SA Tourism paid Bell Pottinger R9.6m
Cape Town - Government entity SA Tourism spent R9.6m on a contract with controversial UK public relations firm Bell Pottinger to promote South Africa's image abroad.
While under this contract, the company did work for the Guptas.
Tourism Minister Tokozile Xasa revealed this on Monday, in reply to a parliamentary question from the DA.
"Bell Pottinger LLP was appointed by the SA Tourism UK Office for a period of 3 years, effective 1 January 2014 following an open tender process in the UK. The services were for Public Relations including Digital PR and Online Communications to complement and align to existing media buying, events and social media services in order to complete a 360°consumer and trade engagement," reads the answer.
The UK tender had been reissued and a new service provider would begin on July 1.
The contract was procured at R8 611 281, but in the end R 9 600 858 was paid due to currency fluctuations.
Bell Pottinger was one of 13 PR agencies SA Tourism used between April 2016 and May 2017. The amount paid to Bell Pottinger was the highest. Just over R40m was spent on PR agencies.
Bell Pottinger cut ties with the Guptas' company Oakbay in April.
'Conflict of interest'
DA MP James Vos said it was a disgraceful conflict of interest for Bell Pottinger to be on the government’s payroll while the Gupta family was using it to “sow racial division” in the country.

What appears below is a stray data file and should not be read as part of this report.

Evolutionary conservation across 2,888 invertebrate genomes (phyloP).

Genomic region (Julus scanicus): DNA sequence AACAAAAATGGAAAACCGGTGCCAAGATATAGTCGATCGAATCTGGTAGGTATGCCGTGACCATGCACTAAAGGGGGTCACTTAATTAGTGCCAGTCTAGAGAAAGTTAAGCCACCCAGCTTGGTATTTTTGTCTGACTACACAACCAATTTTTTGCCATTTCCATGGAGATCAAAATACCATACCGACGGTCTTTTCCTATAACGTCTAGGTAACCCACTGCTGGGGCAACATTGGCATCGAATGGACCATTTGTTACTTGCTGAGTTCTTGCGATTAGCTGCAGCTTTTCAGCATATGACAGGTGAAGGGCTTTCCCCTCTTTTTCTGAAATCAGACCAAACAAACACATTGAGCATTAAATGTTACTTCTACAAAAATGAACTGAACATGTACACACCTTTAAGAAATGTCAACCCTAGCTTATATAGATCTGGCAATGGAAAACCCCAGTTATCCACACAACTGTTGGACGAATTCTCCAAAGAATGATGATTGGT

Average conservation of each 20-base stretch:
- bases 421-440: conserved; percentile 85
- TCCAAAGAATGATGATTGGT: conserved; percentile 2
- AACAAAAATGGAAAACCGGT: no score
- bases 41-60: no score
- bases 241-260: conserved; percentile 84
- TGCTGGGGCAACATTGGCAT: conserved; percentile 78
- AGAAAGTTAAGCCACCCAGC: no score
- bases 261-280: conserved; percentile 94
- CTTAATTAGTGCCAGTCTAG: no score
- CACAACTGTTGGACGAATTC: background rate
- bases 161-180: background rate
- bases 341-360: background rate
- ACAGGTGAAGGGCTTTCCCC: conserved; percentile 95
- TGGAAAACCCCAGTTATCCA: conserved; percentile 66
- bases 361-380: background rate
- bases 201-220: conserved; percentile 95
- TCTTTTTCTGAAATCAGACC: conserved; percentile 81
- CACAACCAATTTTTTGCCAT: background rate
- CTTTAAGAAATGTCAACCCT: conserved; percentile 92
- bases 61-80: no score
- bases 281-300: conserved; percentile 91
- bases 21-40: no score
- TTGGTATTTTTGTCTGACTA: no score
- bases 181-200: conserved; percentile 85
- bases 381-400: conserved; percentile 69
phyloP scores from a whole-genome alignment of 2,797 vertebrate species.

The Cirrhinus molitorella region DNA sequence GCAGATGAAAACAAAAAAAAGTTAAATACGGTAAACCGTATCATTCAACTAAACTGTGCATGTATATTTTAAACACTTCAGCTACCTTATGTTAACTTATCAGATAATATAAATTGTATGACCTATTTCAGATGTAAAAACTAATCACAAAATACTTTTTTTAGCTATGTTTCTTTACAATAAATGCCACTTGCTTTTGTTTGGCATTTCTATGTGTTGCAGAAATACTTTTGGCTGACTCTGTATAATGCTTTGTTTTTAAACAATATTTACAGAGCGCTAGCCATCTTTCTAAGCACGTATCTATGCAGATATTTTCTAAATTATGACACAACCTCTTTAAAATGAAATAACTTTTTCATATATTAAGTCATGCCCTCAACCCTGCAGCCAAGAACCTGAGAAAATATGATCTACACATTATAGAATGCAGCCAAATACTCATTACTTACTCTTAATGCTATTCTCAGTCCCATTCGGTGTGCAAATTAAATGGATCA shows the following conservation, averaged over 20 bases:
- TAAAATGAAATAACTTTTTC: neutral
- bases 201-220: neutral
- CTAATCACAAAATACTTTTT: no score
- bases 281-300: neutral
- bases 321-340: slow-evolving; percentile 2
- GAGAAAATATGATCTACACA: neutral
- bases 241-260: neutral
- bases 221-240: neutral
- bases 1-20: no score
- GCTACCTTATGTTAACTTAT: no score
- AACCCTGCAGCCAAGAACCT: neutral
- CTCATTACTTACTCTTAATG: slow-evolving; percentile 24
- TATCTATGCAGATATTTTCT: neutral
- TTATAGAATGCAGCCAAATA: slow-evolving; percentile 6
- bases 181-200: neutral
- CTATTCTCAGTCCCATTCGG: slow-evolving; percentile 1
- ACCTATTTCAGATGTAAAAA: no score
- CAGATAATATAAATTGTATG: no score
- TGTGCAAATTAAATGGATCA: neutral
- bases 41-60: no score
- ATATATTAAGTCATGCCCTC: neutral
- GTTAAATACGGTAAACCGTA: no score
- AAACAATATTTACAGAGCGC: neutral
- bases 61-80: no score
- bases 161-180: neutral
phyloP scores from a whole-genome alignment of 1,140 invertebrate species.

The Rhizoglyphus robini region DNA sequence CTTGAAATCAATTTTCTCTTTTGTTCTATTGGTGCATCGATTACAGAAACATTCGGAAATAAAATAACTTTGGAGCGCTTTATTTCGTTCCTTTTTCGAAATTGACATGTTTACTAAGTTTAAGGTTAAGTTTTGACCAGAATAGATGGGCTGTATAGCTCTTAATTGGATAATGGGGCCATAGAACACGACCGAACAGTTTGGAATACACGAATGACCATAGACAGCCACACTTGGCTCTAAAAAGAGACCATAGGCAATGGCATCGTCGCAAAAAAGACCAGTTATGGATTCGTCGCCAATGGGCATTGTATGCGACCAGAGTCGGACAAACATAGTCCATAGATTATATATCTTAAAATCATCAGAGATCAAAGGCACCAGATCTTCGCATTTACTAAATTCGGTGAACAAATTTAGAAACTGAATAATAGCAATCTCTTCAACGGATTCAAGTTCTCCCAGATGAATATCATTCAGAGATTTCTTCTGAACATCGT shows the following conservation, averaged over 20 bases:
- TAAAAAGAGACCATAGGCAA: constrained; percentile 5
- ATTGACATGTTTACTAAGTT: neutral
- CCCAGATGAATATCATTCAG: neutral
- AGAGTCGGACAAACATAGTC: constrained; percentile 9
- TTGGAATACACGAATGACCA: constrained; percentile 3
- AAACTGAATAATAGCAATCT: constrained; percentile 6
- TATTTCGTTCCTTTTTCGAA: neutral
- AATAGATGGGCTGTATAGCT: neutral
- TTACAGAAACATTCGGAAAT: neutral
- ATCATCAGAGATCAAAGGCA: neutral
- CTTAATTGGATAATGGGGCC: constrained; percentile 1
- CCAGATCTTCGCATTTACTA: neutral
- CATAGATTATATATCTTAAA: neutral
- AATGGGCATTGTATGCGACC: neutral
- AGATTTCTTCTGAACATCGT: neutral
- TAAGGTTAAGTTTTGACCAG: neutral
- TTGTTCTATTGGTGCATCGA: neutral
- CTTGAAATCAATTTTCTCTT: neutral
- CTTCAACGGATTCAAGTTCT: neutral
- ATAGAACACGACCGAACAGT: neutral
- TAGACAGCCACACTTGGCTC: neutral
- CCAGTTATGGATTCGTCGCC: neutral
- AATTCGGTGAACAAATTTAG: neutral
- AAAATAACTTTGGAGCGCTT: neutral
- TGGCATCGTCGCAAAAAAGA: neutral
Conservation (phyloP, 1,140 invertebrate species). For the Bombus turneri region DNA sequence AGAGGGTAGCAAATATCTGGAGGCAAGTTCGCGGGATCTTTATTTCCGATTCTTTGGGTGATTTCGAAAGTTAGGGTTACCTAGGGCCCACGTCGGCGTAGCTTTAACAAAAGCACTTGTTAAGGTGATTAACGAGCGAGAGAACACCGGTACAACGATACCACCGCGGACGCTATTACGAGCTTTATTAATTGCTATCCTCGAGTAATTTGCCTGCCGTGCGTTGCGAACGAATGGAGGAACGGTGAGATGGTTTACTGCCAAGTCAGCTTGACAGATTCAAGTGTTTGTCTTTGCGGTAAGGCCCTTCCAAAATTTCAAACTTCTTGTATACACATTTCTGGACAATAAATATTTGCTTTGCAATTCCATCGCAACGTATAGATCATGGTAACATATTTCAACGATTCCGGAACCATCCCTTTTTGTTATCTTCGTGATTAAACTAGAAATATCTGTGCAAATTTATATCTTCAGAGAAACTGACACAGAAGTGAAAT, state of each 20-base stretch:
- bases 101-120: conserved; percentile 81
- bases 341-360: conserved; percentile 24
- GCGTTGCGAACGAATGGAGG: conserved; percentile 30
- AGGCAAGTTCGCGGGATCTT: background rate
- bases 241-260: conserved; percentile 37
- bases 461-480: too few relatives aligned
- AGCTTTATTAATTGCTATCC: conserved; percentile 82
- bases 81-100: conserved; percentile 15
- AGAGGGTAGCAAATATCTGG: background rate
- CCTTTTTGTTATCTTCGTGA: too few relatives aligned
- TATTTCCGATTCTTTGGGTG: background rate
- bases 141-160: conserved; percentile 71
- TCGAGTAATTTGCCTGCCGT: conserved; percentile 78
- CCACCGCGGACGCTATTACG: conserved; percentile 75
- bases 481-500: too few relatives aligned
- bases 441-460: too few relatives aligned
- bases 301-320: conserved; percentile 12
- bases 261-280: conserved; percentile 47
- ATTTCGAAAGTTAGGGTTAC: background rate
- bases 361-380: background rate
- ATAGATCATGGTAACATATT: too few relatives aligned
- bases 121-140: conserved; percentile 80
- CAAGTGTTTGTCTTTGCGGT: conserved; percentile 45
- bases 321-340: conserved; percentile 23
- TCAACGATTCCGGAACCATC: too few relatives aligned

"No ethical firm could accept business to both advance and damage a country at the same time."
Vos said he would write to the tourism committee’s chairperson, Beatrice Ngcobo, to ask her to call Xasa to justify the amount spent on Bell Pottinger and to table the full contract with the company.
In December 2016, South African businessman Johann Rupert revealed that Bell Pottinger was behind a campaign linking him to white-owned monopoly capital and state capture. He cut his business ties of 20 years with the company.
Last week, it emerged how Bell Pottinger's Victoria Geoghegan met President Jacob Zuma’s son Duduzane to devise a campaign aimed at selling a “narrative that grabs the attention of the grassroots population who must identify with it, connect with it and feel united by it”.
This was part of attempts to counter revelations in thousands of emails leaked from the Gupta family, which expose their alleged interference in government and state-owned entities in order to promote their business interests.